The 200-year-old celebration of freedom declared by the colonists in 1776

Special to Historic City News
By Katie Lange

The Fourth of July makes us think of a lot of things: Barbecues. Parades. Fireworks. Supporting U.S. troops. Lots of red, white, and blue bunting. Will Smith’s movie “Independence Day.”  Oh yeah, and the freedom that the Founding Fathers declared to the world over 200 years ago.

On that day, years ago, 56 patriots pledged their lives and honor to defend the United States’ rights to life, liberty and the pursuit of happiness – a sentiment our current troops still live by.

A boy wears American flag garb on a float in a Fourth of July parade in Vale, Oregon, in 1941. (1) Photo credit Courtesy Library of Congress

While the date July 4, 1776, is ingrained in most of our memories, here are some cool facts you may not know about the holiday:

1. Unofficially, the United States’ Independence Day is actually July 2 — when the Second Continental Congress made the unanimous decision to break from England.  However, the actual Declaration of Independence wasn’t approved and adopted until July 4, when the document was officially printed and dated. The document also didn’t become official until August 2, 1776, when most congressional delegates finally signed it.

2. It’s often thought that July 4 kicked off the fight for independence, but the Revolutionary War actually began more than a year before that on April 19, 1775, when the first shots were fired at Lexington and Concord in Massachusetts.  That was one day after the legendary ride of Paul Revere.

3. John Adams and Thomas Jefferson — both signers of the Declaration of Independence who later became president — died on July 4, 1826, within hours of each other.

4. On July 4, 1776, there were an estimated 2.5 million people living in the American colonies. On June 28, 2021, there were almost 332.5 million living in the United States, according to the U.S. Census Bureau.

5. Many Americans today avidly celebrate Independence Day, but it took a while to build up to modern-day festivities.  The first anniversary drew fireworks, a 13-shot cannon salute and spontaneous jubilee in Philadelphia, but it wasn’t until the War of 1812 that observing Independence Day became common. Back then, the day was often used to coincide with large public events, such as the groundbreaking of the Erie Canal in 1817 and the Baltimore & Ohio Railroad in 1828.  “Photo credit DVIDS/Airman 1st Class Alexander Cook, A child waves an American Flag pennant as an F-35A Lightning II, flies past the crowd.”

6. Americans eventually began celebrating the Fourth of July with parades, flag-waving, and fireworks – all things that Adams would have likely approved of.  According to a celebration letter he wrote to his wife on July 3, 1776, Independence Day “ought to be solemnized with pomp and parade … bonfires and illuminations from one end of this continent to the other from this time forward forevermore.”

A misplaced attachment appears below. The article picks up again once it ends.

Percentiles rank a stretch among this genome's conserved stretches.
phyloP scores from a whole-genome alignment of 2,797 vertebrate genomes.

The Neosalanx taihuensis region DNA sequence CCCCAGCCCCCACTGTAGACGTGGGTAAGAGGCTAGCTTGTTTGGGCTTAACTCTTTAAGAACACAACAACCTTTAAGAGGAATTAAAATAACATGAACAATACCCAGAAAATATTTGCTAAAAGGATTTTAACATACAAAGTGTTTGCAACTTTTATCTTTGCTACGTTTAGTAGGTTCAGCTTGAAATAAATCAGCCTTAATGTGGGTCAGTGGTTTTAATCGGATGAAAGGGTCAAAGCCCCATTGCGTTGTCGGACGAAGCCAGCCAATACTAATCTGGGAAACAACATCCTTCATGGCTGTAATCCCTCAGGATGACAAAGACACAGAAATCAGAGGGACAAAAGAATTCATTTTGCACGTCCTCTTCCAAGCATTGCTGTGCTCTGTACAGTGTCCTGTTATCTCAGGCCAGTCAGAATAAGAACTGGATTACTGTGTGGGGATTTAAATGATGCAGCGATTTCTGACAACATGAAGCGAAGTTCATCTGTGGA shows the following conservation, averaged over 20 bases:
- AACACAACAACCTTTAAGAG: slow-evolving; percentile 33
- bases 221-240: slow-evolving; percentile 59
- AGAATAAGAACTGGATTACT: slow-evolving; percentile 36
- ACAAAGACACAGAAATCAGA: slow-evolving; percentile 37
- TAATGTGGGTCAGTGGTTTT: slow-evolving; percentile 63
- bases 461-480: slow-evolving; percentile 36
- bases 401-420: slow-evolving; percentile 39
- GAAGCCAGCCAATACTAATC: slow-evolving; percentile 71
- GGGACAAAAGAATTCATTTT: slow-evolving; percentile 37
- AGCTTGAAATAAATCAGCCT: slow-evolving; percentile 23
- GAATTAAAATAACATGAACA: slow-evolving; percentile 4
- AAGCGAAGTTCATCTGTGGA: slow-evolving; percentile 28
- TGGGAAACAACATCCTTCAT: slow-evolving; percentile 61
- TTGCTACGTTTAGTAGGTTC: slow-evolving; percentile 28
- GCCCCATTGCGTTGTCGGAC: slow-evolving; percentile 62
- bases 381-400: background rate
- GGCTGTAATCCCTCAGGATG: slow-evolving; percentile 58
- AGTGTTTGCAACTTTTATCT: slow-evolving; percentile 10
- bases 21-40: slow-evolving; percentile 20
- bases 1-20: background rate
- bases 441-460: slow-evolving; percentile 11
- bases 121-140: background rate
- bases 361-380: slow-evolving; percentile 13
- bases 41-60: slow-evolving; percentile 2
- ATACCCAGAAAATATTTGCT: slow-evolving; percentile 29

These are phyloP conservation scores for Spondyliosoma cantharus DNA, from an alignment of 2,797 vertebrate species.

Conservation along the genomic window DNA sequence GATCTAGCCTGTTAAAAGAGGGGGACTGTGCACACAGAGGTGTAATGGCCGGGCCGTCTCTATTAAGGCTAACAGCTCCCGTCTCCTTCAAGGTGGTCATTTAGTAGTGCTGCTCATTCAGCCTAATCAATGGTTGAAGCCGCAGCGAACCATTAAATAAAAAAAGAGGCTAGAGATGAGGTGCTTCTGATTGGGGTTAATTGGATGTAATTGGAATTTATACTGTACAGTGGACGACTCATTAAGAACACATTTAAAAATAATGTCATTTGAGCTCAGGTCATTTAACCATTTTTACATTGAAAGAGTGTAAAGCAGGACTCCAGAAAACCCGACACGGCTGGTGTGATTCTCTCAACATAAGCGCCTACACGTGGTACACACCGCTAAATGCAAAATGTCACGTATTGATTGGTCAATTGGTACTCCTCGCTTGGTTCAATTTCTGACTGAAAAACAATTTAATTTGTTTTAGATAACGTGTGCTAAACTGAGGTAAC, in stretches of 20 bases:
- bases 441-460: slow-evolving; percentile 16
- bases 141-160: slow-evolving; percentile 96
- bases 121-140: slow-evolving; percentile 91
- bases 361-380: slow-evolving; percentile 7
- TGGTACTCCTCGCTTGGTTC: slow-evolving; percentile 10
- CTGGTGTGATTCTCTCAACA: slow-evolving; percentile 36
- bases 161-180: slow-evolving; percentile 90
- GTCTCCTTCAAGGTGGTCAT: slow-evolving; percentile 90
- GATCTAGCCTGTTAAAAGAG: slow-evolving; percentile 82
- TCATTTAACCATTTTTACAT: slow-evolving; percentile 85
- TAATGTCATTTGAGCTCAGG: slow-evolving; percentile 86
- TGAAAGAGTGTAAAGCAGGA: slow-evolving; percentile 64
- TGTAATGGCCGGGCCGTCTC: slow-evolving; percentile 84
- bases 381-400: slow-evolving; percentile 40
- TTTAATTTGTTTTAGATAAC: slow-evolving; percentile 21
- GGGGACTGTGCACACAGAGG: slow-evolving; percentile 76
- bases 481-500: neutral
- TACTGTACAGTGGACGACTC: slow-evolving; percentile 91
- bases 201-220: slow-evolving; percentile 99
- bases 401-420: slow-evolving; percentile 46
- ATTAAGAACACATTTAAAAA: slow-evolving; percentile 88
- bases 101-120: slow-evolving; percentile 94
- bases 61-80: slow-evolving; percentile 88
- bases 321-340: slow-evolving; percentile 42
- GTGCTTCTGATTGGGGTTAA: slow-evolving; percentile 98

A Fourth of July parade in Watertown, Wisconsin, in 1941. | Photo credit John Vachon/Courtesy Library of Congress

7. By the 1870s, July 4 was one of the U.S.’ most celebrated holidays.  On June 28, 1870, Congress passed a law making it an unpaid federal holiday. It took 64 more years for it to become a paid one.

-This article originally appeared on the website in 2015. It has been updated in 2019, 2020 and 2021.

Bringing ‘Enjoyment to the Deployment’: USO Tour Entertains Troops and Educates Performers Over 4th of July

Air Force Gen. Joseph L. Lengyel, the chief of the National Guard Bureau, headed on a USO tour over the July 4th holiday with “Big Bang Theory” actress Mayim Bialik, singer Laura Bryna, former NFL cheerleader, and comedian Anjelah Johnson, Ms. America 2019 Nia Franklin, “Seal Team” actress Toni Trucks, “The Voice” champ Cassadee Pope and former UFC champion Quinton “Rampage” Jackson.

American troops have served for more than two centuries to keep our nation free. And while we should always honor their sacrifices, it’s also important to take time to enjoy the freedoms they provide. Here are thirteen ways you can do just that this July Fourth weekend.

Understanding the nuances of Memorial Day vs. Veterans Day might seem confusing at first – they do both honor the military community – but a quick Google search (or a quick four-minute read of this story) will show you that these two federal holidays couldn’t be more different.

Photography for this article is provided in part by American patriots and employees of The USO, a charitable not-for-profit organization that is not part of the Department of Defense (DoD). The appearance of DoD visual information does not imply or constitute DoD endorsement.

As the COVID-19 outbreak is evolving, the USO has pivoted resources across the entire global enterprise in an approach that helps care for military members and their families.